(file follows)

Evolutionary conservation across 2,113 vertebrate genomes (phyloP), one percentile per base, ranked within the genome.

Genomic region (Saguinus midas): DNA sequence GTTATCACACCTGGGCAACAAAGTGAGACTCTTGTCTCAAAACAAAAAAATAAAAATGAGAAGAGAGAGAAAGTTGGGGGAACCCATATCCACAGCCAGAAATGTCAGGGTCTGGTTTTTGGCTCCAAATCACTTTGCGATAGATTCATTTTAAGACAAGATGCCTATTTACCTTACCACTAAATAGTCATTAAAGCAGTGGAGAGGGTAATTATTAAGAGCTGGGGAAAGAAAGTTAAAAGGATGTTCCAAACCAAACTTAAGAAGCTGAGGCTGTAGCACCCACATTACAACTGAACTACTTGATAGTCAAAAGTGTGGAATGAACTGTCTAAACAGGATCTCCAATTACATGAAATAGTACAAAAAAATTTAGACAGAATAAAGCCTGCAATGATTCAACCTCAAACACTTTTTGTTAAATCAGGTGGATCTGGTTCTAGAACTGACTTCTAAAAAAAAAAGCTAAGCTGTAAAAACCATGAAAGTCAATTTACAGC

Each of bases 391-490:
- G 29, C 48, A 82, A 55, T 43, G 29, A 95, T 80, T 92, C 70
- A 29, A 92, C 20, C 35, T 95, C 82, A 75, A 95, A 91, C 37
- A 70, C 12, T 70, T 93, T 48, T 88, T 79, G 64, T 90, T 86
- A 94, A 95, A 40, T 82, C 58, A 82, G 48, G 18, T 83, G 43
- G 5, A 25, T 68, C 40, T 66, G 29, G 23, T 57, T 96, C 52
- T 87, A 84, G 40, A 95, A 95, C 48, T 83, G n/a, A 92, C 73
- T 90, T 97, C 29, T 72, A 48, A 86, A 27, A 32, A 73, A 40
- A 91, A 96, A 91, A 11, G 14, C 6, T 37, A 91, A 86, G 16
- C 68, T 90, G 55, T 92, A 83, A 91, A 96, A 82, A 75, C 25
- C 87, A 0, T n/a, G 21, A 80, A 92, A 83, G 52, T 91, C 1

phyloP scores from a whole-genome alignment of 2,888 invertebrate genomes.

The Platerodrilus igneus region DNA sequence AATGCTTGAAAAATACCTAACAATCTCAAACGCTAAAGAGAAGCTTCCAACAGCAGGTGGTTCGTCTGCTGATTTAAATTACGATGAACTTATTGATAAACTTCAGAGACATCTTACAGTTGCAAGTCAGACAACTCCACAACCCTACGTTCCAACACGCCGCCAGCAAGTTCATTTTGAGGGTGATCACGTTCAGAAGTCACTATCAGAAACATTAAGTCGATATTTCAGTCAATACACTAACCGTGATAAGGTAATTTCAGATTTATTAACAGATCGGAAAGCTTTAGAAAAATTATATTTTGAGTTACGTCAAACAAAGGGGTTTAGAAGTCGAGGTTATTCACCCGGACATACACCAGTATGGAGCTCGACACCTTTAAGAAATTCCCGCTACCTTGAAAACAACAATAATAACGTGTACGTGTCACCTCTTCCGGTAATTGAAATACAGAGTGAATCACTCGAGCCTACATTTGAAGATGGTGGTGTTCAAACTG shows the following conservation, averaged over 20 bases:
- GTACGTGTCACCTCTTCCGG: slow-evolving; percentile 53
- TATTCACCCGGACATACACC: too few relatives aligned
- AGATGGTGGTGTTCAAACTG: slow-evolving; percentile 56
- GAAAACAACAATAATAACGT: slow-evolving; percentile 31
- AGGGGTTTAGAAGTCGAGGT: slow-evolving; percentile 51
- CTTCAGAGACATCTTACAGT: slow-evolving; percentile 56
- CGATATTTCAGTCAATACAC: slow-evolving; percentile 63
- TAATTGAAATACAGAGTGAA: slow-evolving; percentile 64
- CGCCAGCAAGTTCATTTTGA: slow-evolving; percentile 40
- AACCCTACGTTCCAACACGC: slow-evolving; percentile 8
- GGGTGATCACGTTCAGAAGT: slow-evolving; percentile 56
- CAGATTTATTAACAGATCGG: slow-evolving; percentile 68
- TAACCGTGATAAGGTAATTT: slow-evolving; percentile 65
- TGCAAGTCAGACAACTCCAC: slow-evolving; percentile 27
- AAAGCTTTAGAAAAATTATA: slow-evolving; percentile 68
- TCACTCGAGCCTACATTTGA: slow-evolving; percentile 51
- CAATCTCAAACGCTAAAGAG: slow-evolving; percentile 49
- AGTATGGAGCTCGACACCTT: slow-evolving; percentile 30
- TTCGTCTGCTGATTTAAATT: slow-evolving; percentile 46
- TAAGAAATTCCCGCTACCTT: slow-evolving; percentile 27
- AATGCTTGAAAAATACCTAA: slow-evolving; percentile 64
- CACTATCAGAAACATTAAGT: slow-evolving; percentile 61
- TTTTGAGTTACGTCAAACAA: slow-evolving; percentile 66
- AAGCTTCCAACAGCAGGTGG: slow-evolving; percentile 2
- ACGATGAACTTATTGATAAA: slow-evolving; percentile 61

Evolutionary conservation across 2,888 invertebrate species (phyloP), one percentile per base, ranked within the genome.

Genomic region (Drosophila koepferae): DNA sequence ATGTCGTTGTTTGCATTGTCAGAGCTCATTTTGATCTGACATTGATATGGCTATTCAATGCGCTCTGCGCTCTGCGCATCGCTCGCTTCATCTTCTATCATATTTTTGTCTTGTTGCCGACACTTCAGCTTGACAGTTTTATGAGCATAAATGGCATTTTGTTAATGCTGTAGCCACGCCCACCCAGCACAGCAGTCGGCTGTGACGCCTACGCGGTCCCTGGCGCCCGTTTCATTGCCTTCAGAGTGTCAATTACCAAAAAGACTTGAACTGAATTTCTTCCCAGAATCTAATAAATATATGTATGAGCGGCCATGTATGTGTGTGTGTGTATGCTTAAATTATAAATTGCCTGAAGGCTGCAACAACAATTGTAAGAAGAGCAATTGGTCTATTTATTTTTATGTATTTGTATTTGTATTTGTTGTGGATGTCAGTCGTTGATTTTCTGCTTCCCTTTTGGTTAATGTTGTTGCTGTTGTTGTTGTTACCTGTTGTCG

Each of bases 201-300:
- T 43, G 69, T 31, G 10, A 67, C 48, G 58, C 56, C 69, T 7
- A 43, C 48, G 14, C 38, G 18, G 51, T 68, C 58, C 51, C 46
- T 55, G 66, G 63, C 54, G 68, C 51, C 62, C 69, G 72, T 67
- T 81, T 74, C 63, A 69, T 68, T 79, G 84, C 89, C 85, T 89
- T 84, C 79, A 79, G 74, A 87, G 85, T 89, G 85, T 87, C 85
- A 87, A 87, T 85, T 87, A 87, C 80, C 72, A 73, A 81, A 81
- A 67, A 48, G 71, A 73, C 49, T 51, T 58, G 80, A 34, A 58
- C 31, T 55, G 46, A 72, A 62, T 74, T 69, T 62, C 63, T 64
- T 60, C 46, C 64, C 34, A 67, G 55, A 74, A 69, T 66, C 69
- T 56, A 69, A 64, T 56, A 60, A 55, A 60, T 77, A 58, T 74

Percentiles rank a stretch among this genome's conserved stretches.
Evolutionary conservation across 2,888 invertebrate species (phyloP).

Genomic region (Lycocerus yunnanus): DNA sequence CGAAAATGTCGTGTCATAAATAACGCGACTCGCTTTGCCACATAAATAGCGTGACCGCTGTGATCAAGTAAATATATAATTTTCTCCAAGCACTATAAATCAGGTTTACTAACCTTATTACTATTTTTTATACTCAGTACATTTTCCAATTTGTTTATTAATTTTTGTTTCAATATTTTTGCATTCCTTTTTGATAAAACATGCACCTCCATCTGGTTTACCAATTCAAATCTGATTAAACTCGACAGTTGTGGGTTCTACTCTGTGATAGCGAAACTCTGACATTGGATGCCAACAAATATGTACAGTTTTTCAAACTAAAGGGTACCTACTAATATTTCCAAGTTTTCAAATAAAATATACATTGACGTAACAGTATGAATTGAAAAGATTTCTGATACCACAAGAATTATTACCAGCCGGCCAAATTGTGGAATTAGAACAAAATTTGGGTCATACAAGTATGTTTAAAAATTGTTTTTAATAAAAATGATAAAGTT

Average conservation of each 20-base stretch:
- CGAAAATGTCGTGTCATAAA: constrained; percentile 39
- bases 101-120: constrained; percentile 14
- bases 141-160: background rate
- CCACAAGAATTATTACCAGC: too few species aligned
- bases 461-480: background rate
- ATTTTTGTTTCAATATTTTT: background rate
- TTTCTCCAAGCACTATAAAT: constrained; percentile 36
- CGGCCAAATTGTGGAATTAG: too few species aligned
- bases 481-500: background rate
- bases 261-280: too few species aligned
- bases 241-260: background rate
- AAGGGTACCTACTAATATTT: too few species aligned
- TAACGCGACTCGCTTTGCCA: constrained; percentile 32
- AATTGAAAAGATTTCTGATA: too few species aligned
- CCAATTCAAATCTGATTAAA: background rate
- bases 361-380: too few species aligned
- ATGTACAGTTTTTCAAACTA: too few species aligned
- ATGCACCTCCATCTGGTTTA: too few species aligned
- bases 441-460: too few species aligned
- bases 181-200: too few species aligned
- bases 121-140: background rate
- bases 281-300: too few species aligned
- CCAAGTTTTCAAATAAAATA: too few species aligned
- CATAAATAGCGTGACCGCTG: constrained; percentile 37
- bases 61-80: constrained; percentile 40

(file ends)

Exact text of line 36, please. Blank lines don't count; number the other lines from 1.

- AATGCTTGAAAAATACCTAA: slow-evolving; percentile 64